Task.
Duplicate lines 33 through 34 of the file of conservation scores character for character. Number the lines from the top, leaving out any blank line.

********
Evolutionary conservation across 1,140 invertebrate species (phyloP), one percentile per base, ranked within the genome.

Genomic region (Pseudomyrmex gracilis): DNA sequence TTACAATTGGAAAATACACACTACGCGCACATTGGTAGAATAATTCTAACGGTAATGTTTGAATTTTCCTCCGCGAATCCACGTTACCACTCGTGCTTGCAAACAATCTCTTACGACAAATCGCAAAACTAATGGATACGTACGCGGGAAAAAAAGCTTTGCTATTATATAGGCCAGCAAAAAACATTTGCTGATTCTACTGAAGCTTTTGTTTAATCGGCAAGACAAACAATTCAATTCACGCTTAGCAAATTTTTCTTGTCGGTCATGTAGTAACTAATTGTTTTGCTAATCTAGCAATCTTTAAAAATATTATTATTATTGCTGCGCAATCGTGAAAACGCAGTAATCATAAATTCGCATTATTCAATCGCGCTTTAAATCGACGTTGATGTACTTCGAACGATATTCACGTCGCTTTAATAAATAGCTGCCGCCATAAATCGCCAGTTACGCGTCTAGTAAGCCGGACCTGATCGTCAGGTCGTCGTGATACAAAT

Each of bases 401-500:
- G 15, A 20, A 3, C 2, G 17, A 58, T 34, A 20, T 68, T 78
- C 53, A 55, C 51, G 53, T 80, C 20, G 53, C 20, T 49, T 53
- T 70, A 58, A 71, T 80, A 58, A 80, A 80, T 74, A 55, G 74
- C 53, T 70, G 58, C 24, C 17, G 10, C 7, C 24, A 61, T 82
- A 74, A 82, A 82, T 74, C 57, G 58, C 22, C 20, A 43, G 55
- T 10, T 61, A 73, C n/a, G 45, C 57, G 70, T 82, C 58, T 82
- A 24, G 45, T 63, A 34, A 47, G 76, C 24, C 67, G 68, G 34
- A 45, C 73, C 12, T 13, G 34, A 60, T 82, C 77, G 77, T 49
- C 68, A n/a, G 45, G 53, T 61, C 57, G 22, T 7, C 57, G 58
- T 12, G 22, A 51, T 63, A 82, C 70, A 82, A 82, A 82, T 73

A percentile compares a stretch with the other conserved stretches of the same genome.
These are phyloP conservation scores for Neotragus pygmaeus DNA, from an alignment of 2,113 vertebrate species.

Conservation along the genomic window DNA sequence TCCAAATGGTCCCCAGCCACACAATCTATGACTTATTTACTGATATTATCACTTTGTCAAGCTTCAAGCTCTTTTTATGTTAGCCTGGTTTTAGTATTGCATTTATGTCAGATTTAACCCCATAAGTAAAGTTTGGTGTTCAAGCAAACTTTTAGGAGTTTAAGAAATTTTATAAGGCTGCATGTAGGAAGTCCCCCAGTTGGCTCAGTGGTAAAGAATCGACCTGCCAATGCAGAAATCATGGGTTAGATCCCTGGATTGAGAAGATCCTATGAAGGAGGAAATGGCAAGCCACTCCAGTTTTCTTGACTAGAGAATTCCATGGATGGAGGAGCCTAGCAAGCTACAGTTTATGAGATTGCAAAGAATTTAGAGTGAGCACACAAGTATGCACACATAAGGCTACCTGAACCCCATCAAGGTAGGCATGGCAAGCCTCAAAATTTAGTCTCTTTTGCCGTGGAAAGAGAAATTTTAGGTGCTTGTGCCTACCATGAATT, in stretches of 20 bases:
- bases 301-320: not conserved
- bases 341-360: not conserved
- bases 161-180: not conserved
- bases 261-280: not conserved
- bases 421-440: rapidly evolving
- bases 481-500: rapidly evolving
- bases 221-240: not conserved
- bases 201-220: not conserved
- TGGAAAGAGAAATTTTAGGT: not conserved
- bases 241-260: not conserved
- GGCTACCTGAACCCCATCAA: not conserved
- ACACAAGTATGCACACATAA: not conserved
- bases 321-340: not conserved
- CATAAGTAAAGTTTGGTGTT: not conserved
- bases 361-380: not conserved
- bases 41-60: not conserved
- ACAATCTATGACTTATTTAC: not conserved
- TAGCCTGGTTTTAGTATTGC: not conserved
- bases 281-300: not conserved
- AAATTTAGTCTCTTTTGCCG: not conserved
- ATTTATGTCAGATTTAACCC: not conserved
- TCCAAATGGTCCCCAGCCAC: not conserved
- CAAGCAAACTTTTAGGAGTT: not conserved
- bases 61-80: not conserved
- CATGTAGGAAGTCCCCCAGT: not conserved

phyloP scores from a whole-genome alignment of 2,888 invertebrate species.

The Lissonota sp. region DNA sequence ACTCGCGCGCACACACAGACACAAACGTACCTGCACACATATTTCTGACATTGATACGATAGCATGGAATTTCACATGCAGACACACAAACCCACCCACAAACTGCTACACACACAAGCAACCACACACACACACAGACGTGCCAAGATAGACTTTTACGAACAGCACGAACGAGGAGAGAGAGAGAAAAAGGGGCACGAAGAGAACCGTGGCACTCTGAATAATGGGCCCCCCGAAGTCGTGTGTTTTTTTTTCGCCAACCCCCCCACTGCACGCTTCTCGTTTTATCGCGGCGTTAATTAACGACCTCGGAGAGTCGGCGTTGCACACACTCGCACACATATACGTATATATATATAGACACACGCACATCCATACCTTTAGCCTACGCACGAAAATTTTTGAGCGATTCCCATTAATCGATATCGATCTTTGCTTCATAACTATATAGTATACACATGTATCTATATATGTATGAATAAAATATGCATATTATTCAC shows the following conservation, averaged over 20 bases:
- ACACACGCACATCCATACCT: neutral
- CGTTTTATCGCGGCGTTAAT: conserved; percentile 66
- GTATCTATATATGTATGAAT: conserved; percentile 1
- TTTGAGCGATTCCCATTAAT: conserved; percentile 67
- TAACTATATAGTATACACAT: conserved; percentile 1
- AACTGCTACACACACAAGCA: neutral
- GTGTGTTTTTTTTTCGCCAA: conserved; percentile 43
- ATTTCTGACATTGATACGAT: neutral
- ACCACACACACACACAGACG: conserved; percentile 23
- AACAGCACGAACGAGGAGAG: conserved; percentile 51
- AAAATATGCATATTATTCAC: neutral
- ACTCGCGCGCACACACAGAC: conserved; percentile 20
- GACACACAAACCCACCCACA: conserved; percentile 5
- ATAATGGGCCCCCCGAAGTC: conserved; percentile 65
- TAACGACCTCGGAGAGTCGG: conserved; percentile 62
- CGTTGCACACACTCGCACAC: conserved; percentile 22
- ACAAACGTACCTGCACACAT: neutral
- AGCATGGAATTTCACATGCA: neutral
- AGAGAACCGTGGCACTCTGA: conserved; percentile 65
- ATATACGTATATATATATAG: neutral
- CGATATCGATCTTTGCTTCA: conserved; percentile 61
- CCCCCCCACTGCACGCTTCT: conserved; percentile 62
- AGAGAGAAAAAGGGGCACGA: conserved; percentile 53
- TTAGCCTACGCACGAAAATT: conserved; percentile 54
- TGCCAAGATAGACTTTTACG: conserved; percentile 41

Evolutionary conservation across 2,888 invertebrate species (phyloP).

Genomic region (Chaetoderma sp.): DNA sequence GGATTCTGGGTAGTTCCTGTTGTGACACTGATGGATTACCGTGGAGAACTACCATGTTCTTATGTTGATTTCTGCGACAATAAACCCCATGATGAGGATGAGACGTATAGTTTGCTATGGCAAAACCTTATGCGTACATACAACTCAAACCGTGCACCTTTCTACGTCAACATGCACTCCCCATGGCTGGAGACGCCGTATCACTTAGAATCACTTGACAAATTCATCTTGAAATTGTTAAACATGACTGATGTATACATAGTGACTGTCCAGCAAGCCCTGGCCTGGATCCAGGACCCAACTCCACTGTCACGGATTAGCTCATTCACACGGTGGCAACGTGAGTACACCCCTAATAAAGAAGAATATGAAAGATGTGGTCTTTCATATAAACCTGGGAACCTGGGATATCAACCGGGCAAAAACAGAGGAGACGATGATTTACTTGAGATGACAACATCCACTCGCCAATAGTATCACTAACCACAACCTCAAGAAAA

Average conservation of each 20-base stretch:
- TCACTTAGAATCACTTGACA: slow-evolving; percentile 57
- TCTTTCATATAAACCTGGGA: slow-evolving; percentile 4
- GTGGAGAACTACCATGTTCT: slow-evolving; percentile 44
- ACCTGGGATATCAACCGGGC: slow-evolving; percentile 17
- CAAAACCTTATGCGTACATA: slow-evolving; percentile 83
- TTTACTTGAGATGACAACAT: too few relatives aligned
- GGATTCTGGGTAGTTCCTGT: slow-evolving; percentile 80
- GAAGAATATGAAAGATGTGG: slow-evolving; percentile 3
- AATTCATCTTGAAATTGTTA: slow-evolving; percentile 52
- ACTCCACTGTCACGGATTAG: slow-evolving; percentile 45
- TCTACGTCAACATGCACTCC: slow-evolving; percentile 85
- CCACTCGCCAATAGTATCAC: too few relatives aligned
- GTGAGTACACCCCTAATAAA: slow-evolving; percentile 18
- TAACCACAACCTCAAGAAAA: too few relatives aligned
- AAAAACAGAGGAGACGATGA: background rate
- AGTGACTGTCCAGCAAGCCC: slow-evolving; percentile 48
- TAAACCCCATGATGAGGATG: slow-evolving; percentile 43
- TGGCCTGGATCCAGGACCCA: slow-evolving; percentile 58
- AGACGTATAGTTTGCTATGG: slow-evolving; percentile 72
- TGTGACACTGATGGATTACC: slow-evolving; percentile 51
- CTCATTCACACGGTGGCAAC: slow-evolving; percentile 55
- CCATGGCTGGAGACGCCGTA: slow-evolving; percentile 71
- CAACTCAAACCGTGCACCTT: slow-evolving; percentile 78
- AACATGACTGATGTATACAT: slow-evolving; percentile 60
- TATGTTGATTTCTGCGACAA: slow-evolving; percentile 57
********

- ACAATCTATGACTTATTTAC: not conserved
- TAGCCTGGTTTTAGTATTGC: not conserved